Or use an open-end number How many hours of TV do you watch each week? ________ hours (approximately)
More unreasonable questions How often do you text while driving? times per day More than 100 times per day
Likert Scale of Agreement Usually, use an odd number (3 or 5) so you have a middle Very some neither some very Much what agree what much Agree agree nor disagree disagree disagree
Likert Scale gives you a number Yes/No gives you a percentage. Just over half, or 55%, of the participants agreed. Likert Scale gives you a number based on the scale. The mean (“average”) response was 3.2, or just slightly above “no opinion.”
Rating Scale I think the idea is A.Excellent B.Good C.Fair D.Poor E.No opinion
Using an Even Number Some researchers like to force the answer. They do not give a middle “no opinion.” Strongly some some strongly Agree what what disagree agree disagree (You have to decide if that is what you want to do – some people will refuse to answer or they will get upset) Always put AGREE first and DISAGREE last. This is the order people expect.
Giving the Option to Not Answer Many times, people will not answer if they do not see an answer they like. Other times, people will answer even though they don’t like the answers. Then they will be irritated and you will get the wrong result. THEREFORE, ALWAYS GIVE AN OPTION: don’t know maybe not sure no opinion need more information I don’t care N/A
Multiple Choice: It’s Not Easy! Multiple Choice is good when you are looking for something specific (this, this, or this). BUT If you want to know what people really think, take time to make really good questions. If you use multiple choice, say “check all that apply” and also have “NONE” and “OTHER” – but usually people will not write anything after they check that. So you will not have any information.
That’s Why It’s Called… MULTIPLE CHOICE People have to choose from the choices you give. So that is good if that is what you want. BUT do not make the list too long. The person might start having to think a lot and then be unable to decide. If you want true opinions, limit your use of multiple choice. Use them combined with short answer. Ask people “WHY” in a separate question.
SUMMARY: Two kinds of questions 1.CLOSED END: Yes/No Likert Scale/Rating Scale Multiple Choice 2.OPEN END: 1.Words I do not recycle because ____________________________________________ ___________________________________________. 2.Number I recycle ______ times per month.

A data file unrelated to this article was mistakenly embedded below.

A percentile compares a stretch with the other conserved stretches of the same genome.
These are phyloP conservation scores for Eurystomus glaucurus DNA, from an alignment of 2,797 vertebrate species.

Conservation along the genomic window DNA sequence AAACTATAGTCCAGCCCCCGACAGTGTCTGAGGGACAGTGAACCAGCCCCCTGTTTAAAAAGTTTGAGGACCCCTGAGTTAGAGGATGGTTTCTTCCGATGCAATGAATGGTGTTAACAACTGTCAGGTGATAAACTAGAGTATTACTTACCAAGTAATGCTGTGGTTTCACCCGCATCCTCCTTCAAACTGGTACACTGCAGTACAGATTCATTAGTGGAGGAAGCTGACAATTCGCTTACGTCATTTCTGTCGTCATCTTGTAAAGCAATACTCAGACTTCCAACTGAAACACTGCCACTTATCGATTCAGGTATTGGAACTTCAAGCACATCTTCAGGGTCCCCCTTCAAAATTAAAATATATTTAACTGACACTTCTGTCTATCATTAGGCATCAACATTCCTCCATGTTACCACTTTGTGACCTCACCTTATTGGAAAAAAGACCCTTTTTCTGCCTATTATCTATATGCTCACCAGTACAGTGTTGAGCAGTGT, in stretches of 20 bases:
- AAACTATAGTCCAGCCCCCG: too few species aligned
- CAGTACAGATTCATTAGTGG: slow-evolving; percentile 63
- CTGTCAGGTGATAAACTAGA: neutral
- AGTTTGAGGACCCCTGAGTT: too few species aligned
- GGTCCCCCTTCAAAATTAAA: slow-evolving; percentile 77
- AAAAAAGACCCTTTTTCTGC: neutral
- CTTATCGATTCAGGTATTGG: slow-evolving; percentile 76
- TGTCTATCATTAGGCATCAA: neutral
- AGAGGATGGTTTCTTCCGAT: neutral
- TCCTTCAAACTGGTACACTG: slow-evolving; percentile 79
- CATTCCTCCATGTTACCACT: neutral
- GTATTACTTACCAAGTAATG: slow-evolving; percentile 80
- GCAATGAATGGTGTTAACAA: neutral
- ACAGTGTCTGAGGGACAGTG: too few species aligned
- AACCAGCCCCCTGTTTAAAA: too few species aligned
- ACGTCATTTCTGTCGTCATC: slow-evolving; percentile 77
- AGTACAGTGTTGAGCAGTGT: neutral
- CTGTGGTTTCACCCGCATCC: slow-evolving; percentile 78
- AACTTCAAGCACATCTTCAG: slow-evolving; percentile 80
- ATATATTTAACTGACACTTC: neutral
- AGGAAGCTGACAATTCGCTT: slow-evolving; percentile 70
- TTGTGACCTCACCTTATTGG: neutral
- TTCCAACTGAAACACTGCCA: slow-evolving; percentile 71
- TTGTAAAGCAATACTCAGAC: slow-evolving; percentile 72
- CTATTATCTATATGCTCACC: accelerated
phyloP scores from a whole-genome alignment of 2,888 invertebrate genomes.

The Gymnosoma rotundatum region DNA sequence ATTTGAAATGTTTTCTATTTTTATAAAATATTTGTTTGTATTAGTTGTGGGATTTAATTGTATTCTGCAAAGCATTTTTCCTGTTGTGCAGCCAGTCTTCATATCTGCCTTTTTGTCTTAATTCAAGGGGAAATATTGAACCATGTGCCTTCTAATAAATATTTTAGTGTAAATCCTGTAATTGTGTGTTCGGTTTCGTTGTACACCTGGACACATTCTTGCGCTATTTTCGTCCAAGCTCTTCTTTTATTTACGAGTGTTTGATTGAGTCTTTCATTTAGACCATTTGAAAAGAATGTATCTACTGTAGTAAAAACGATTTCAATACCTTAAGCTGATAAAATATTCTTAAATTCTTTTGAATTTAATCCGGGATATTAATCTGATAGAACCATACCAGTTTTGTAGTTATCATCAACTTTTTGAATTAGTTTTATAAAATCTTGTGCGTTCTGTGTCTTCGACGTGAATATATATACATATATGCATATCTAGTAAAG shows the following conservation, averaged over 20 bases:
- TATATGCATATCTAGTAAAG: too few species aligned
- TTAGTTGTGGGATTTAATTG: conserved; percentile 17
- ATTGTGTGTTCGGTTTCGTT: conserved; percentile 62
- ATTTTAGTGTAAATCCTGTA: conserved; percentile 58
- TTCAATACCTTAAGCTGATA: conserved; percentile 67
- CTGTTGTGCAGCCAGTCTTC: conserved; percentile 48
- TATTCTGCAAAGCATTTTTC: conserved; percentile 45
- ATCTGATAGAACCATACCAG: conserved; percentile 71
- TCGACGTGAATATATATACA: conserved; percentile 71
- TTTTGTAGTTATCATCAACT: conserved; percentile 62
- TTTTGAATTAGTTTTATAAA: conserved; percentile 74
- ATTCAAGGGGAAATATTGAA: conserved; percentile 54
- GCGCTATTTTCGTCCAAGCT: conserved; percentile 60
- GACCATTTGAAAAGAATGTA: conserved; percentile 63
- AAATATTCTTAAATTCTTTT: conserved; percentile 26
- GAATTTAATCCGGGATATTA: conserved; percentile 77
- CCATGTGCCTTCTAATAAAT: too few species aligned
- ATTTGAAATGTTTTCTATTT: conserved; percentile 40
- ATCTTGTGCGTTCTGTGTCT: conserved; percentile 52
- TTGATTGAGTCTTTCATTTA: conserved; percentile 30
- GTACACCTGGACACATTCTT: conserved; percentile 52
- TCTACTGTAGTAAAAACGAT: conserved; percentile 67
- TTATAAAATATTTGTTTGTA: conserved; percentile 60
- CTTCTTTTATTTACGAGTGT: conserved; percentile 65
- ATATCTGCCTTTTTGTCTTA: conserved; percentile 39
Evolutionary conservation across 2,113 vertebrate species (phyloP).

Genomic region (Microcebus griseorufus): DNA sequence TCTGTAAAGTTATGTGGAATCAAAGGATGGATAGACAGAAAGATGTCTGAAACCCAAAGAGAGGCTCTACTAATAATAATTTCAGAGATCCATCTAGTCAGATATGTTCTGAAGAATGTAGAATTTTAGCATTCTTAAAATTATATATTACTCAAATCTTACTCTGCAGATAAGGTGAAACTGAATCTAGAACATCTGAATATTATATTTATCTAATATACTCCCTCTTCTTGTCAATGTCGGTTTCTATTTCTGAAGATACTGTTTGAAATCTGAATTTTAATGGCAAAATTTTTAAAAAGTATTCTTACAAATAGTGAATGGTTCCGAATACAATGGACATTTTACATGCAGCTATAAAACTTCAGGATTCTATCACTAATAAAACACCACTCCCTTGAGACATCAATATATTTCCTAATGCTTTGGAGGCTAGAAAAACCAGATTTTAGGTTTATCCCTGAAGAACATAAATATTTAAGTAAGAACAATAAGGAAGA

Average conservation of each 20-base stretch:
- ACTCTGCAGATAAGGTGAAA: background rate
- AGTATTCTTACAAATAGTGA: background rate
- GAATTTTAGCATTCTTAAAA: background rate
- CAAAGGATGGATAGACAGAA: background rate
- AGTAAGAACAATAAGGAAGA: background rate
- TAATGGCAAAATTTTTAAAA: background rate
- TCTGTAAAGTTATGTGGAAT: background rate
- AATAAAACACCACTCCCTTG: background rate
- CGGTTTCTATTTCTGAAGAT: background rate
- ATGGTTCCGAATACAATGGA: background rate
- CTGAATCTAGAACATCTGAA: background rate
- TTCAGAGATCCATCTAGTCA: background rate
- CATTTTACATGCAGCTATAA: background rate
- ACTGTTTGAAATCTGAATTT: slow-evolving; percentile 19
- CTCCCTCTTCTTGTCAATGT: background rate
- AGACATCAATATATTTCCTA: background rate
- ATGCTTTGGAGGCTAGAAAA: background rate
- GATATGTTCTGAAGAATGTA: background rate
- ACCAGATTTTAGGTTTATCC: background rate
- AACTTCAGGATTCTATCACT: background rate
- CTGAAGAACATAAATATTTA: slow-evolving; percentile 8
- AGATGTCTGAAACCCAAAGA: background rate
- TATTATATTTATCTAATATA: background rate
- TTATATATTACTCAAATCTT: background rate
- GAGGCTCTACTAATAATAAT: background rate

How Do I Organize My Questions? Put the easy / happy ones first Group questions on the same idea together Put difficult or controversial questions at the end If you put the hard ones last, the person will feel better and be worried for less time. If you put the hard ones first, they might not answer the rest of it so well. Of course you do not want to upset anybody, but it can happen with sensitive or political topics.
If I have a combination of question types… It is good to mix them up. You can put some yes/no and then have some Likert scale. Then have an open ended written answer. Then another yes/no and some multiple choice. Doing this is good because it makes people read the questions. If they see 12 questions all the same format, they might start to answer automatically without really thinking about it.
Making your Questionnaire 1.Write a draft of your questions. Be sure you have enough questions to find out some useful information and details. 2.You must test your questions on at least three people during the class – get their reactions. 3.Do not give your questionnaire to anybody else until the professor has seen it and signed her approval.
Finally … Think about how you feel when you answer a questionnaire. What do you like or not like about it? What makes it friendly or nice to do? What makes you feel they appreciate your help? How do you like it to look on the page? What kinds of questions are good, and what kinds make you feel you cannot tell the real answer? (do you like to take multiple choice tests?)